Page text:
And here is the link with a couple MRI slices shown:
Since I made the last post, I've been diagnosed with a severely deviated septum by an ENT. He thinks that although the tumor doesn't help with my head pain, he gladly offered me a turbinectomy and septum straitening surgery as he told me it "may" help with my 24/7 frontal headache.
If you were me, would you just say the heck with it and get the turbinectomy to see what happens? I mean, not to take surgery lightly, but that surgery is no big deal, right? Plus, I'm sort of in desperation for an answer to my pain since the typical medications (elavil topamax, etc) were of no real help.
My other question is unrelated, but I wanted to ask...Does vigorous exercise pose any risks as far as my 3.5x2.4 cm osteoma is concerned? I frequently workout---cardiovascular exercise with heart rate of 165-180 for 45 minutes at a time, and some weight lifting. Should I be worried about any problems with the tumor from intense exercise? (exercise doesn't make my headache worse, in fact the post-workout endorphine release seems to help a bit).
So, what do you think about these 2 unrelated questions? And anything else you can offer to help me would be appreciated. Thank you again, very much.
First of all, keep in mind that I am unable to diagnose you because I am unable to examine you, this forum is for educational purposes.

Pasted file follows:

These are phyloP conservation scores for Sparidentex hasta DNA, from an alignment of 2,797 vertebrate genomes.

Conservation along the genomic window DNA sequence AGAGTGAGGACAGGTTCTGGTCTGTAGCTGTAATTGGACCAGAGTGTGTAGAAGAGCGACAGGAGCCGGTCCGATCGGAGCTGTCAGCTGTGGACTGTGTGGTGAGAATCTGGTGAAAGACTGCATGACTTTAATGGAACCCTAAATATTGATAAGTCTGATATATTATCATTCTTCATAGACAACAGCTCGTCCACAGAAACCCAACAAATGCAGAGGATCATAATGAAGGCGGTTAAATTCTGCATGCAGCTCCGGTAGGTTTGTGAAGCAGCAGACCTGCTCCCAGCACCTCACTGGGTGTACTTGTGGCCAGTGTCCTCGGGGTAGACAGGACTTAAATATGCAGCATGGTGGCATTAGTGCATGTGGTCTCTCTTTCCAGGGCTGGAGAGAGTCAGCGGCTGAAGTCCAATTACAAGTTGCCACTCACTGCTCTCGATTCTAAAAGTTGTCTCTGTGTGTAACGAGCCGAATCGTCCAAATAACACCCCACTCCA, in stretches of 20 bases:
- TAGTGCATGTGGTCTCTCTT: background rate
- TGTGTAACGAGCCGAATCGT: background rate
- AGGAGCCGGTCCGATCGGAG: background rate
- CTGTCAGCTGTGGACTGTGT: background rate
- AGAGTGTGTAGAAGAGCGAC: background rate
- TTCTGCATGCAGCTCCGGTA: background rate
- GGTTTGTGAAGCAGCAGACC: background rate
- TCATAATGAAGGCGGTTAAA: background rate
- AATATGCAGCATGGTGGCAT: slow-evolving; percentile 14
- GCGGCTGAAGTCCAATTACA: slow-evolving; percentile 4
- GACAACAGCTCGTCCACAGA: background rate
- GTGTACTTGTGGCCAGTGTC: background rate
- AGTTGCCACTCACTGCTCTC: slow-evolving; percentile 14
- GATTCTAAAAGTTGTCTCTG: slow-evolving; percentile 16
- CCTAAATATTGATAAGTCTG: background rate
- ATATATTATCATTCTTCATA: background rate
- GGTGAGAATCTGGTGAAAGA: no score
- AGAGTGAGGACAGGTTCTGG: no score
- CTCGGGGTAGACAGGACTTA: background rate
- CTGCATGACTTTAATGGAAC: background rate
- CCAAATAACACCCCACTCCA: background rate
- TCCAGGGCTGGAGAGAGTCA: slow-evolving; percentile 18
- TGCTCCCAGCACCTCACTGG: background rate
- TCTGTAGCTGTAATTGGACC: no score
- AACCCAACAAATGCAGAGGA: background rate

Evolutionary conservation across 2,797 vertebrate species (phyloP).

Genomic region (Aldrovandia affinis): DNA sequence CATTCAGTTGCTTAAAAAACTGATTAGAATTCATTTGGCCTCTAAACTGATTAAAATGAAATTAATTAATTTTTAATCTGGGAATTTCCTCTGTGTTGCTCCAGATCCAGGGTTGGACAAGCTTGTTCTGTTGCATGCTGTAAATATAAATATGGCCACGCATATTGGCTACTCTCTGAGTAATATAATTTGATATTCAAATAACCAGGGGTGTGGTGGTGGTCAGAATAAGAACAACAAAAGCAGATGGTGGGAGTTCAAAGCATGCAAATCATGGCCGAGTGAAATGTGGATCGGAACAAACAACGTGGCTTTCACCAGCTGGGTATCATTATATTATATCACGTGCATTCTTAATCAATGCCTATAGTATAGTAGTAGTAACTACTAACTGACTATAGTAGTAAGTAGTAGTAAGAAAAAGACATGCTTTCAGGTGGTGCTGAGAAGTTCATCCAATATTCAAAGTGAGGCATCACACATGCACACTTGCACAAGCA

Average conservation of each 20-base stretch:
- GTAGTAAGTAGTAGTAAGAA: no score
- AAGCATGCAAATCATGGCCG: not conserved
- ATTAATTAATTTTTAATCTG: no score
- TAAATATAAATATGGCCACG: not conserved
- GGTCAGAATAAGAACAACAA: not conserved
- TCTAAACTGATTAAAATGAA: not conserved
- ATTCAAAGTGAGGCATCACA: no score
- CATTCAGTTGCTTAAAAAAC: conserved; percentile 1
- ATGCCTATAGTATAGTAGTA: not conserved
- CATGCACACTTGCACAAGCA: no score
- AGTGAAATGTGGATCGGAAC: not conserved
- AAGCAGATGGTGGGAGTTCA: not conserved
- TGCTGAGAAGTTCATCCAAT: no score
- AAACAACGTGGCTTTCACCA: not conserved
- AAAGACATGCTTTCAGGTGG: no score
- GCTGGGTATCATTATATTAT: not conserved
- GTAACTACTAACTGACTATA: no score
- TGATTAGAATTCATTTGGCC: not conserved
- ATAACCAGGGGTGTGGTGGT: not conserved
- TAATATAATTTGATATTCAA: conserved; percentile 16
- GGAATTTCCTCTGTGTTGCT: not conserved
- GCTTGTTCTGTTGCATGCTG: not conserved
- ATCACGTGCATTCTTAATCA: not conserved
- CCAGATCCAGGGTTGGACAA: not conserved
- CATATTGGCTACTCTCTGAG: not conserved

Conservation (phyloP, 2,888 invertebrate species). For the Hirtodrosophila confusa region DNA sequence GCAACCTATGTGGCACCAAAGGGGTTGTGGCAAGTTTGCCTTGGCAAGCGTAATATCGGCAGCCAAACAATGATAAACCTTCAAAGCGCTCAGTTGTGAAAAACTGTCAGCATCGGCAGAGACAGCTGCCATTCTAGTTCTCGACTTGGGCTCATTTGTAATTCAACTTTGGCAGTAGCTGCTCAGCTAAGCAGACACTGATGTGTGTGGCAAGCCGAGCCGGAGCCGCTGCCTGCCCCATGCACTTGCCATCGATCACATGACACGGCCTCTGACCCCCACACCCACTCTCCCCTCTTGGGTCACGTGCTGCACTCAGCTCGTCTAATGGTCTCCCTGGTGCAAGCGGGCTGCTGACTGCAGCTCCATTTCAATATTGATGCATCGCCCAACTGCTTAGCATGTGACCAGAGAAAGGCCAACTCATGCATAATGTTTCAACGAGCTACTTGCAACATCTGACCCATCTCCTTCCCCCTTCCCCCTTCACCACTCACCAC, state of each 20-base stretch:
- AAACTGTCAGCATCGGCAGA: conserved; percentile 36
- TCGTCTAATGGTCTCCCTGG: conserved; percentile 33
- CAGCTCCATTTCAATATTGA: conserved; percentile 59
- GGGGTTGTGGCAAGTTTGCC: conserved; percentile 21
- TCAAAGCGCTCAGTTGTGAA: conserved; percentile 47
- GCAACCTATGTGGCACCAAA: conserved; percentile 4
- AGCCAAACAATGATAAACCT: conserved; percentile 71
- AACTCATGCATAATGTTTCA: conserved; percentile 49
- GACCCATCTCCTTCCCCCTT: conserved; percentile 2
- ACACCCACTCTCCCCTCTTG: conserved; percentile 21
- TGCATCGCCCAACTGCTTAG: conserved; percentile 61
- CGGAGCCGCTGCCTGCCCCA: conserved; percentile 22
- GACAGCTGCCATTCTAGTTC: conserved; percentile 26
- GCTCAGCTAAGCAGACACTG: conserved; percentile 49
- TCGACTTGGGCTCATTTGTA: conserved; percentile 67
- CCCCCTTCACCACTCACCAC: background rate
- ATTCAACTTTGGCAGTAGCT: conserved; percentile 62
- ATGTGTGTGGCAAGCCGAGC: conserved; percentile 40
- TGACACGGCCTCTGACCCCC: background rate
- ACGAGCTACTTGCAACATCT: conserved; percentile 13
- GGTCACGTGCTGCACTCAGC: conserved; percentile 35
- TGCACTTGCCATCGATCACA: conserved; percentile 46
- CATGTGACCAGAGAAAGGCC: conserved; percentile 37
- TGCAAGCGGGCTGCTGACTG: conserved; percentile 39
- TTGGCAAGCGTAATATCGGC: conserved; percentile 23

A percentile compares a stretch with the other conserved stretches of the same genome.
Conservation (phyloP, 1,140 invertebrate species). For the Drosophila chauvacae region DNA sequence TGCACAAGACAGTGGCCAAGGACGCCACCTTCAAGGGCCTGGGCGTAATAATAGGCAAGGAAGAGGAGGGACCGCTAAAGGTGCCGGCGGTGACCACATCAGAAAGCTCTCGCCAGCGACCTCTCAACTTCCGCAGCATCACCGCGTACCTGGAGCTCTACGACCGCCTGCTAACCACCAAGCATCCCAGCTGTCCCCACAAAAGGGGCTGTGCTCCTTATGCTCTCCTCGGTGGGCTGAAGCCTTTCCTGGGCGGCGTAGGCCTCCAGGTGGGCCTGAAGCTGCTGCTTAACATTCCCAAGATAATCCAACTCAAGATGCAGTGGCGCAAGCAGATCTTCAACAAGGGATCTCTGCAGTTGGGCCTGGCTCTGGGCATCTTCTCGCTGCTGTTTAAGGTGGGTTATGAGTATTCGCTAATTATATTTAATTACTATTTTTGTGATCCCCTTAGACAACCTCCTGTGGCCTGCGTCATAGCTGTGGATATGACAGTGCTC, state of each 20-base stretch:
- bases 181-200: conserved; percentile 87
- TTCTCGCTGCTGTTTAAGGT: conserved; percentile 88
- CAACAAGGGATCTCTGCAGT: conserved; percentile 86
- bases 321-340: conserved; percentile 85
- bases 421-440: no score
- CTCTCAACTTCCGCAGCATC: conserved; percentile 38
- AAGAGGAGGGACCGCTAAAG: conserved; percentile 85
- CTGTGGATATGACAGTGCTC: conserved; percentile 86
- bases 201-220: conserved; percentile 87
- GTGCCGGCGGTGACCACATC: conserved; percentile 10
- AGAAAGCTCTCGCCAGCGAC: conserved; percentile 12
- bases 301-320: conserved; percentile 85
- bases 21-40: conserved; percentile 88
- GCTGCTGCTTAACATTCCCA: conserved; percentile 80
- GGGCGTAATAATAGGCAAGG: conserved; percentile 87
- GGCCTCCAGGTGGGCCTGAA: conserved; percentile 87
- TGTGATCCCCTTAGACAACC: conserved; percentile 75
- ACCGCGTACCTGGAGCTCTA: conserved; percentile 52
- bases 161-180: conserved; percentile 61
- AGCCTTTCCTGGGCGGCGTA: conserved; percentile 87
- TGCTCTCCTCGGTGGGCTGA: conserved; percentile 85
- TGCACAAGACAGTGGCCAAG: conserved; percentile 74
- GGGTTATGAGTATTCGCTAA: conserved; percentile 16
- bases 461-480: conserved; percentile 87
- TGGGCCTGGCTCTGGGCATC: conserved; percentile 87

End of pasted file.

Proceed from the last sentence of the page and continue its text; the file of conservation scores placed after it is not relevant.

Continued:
I do not suspect that surgery for your deviated septum will help your headaches. It is not impossible, as a deviated septum can lead to chronic sinusitis and if the surgery results in the decompression of your sinuses this may help. However, I think the osteoma that you have would be a more obvious choice as a potential cause of your headaces. Regardless of the cause, I would suggest medical management first and surgery only if the medical management fails (With the knowledge that the surgery may or may not help the headaches). I think exercise is a good thing and you are not at risk with your osteoma. Patients that have mass lesions that cause increased intracranial pressure will often have worsened headaches with coughing, bending over, laughing and with exercise. Your osteoma does not fall into this category and should not be affected by exercise. I would recommend a daily headache medication such as elavil 10-25mg given once at night (which takes four weeks to work, so do not stop taking the medication early). I would also recommend a MRI scan every year to evaluate the growth of your osteoma and an ophthamologic exam (eye exam) every year to look for papiledema (swelling in the back of your eyes-which is a sign of increased intracranial pressure).
I hope this has been helpful.
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